Optimistic estimates of the development periods for new, possibly nuclear-powered aircraft carriers arrive at 15-20 years.[xvi] This is the most fundamental of several preconditions required for a return to the rank of a Major Global Force Projection navy (if only “partial”). In addition, every deployed aircraft carrier requires further vessels. When the Admiral Kuznetsov passed through the English Channel in January 2014, the Russian carrier battle group consisted of a further five cruisers, destroyers and frigates as escort vessels.[xvii] Thus to an aircraft carrier, enough suitable escorts and the necessary logistics required for sustained operations must be available for deployment. The Russian shipbuilding industry currently seems almost incapable of successfully implementing this mammoth project within the prescribed time, because the problems, massive cost overruns and time delays in the conversion commissioned by the Indian Navy of the Kiev-class aircraft carrier Admiral Gorshkov into the INS Vikramaditya generate little confidence in the capabilities of Russian shipyards.[xviii]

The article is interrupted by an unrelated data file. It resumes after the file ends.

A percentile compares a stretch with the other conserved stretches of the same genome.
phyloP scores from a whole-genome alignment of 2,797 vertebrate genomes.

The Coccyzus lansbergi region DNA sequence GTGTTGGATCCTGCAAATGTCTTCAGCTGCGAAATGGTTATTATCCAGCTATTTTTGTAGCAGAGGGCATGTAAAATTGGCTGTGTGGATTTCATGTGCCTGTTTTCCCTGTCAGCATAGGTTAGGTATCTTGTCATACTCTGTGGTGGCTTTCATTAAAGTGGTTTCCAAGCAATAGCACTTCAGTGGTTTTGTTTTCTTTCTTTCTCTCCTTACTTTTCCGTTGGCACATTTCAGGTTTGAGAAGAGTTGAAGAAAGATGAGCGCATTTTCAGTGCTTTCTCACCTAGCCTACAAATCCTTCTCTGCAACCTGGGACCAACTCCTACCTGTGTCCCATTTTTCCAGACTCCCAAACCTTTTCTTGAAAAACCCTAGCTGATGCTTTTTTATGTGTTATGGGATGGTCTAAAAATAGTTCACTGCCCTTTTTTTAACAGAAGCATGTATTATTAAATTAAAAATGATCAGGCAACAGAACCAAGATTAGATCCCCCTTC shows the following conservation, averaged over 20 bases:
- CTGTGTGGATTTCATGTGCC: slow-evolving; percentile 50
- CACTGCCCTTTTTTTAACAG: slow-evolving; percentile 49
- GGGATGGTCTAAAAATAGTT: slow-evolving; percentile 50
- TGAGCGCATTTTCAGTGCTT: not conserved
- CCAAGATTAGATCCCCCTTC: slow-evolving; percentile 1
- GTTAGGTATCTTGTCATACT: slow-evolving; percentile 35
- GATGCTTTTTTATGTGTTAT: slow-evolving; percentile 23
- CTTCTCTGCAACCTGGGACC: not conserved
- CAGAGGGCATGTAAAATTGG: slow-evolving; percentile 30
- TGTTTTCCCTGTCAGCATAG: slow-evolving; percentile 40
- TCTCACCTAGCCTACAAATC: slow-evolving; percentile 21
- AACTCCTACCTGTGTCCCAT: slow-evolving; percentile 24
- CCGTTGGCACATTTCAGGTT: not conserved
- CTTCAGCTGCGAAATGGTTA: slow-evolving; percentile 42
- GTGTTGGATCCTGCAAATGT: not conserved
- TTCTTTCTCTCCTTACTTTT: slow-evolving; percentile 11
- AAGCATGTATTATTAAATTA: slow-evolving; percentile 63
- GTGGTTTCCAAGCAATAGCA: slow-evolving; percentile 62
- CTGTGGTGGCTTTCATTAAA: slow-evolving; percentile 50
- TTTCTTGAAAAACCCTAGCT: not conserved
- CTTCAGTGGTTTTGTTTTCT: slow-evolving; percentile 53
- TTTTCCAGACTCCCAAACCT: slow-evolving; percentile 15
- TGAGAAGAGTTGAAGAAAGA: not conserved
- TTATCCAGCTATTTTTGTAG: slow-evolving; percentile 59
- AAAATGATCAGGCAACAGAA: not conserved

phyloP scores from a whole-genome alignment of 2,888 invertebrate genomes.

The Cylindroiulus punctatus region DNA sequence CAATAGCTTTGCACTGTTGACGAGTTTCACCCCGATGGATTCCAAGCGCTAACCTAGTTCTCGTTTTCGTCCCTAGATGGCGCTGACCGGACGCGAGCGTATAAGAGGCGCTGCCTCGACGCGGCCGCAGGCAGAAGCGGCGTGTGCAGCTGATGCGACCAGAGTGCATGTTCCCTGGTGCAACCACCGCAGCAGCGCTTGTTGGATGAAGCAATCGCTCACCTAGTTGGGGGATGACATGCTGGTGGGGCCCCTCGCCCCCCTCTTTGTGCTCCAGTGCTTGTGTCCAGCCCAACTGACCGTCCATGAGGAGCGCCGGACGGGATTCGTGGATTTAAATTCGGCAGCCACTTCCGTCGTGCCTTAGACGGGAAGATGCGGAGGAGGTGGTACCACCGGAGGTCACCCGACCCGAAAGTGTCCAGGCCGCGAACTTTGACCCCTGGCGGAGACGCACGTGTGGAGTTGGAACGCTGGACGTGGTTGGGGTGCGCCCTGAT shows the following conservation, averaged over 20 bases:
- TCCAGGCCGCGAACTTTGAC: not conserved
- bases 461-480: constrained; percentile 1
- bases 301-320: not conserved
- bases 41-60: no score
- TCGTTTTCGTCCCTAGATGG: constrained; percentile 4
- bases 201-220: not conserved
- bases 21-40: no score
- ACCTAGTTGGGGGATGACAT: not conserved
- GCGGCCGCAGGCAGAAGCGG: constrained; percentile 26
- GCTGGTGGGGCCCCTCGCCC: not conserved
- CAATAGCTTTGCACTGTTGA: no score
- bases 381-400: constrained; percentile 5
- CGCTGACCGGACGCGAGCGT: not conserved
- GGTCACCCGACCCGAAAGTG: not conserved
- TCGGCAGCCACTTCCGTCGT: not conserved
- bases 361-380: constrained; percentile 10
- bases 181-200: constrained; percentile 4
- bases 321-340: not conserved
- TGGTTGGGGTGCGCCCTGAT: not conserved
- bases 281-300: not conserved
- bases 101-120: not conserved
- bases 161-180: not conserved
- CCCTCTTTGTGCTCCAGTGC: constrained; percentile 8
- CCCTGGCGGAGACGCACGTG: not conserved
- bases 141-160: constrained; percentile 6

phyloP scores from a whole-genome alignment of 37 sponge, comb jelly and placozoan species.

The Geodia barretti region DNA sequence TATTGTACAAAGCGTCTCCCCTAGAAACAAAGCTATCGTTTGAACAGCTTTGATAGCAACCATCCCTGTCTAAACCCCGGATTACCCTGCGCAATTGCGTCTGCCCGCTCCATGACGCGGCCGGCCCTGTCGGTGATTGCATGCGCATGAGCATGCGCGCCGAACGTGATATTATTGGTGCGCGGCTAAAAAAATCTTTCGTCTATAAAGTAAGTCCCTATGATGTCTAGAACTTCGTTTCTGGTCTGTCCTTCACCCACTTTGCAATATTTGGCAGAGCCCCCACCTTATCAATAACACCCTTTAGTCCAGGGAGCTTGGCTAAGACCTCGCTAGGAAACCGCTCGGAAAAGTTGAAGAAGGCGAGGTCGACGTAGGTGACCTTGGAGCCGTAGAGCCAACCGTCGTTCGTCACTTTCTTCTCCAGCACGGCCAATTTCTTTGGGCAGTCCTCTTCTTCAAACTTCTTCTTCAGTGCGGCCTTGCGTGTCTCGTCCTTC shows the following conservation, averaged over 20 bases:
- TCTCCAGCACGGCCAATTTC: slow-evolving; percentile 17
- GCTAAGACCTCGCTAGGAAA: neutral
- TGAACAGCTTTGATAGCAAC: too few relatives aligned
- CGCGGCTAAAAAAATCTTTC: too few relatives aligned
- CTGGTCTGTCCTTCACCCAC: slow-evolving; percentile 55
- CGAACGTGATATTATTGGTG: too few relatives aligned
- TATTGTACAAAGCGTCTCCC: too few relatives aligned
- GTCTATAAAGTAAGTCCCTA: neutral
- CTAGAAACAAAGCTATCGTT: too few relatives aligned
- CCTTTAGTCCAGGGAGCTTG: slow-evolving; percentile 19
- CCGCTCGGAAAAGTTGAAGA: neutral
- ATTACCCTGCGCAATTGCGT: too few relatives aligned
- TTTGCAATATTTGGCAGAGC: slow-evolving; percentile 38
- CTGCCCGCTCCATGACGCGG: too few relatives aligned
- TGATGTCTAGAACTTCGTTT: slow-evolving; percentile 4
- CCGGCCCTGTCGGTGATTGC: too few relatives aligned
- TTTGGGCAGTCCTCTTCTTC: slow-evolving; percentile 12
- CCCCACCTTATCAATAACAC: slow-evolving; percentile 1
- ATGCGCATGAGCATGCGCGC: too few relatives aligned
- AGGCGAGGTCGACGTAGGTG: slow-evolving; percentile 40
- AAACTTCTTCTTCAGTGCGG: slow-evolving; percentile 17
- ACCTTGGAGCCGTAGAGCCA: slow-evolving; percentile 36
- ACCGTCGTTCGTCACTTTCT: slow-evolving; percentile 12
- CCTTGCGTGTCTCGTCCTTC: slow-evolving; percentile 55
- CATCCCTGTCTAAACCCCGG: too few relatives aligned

Despite these changes required, the conventional sector appears to have made progress. For example, modernisation work began in 2007 on the Oscar-class submarines (each with 24 P-700 Granit anti-ship cruise missiles) which are still in operation and for the most part date back to the 1980s. In addition, at the end of 2013 a new tactical, nuclear-powered Yasen-class submarine entered service.[xix] However, this was not a new development; as with the Borei-class, the planning phase dates back to the Soviet era. Construction was delayed by years, partly due to financial restrictions and partly due to the priority given to the Borei-class. Four more Yasen-class submarines are to follow in the medium- to long-term. With Russias diesel-electric powered attack submarines, the Kilo-class fleet has been partly modernised and increased to 20 units. The first submarine in the subsequent Lada-class, whose drive system possibly will be air-independent and significantly quieter, has been operational since 2010 and two more are to follow by 2020.[xx] Two heavy nuclear-powered guided missile cruiser (Kirov-class) from the Soviet era are also being modernised.[xxi] There seems otherwise to be no new development in the field of cruisers. The outlook is more positive with frigates: The multi-role Admiral Gorshkov-class (1 being tested, 3 under construction and a total of 5-6 operational by 2020) and the guided-missile Admiral Grigorovich-class (5 in construction, 6 planned) are new Russian developments.[xxii] The Buyan-class (5 operational, 1 undergoing testing, 5 in construction and 1 planned) and the Steregushchy-class corvette[xxiii] (4 operational, 4 under construction and 18 planned by 2020) are also new Russian developments. Both corvette classes are primarily for the protection of coastal waters and, in the case of the Steregushchy-class with its operational flexibility, the 200-mile economic zone. Two of the successor model, Project 22160, which will have a greater level of self-sufficiency[xxiv], are already in production.[xxv]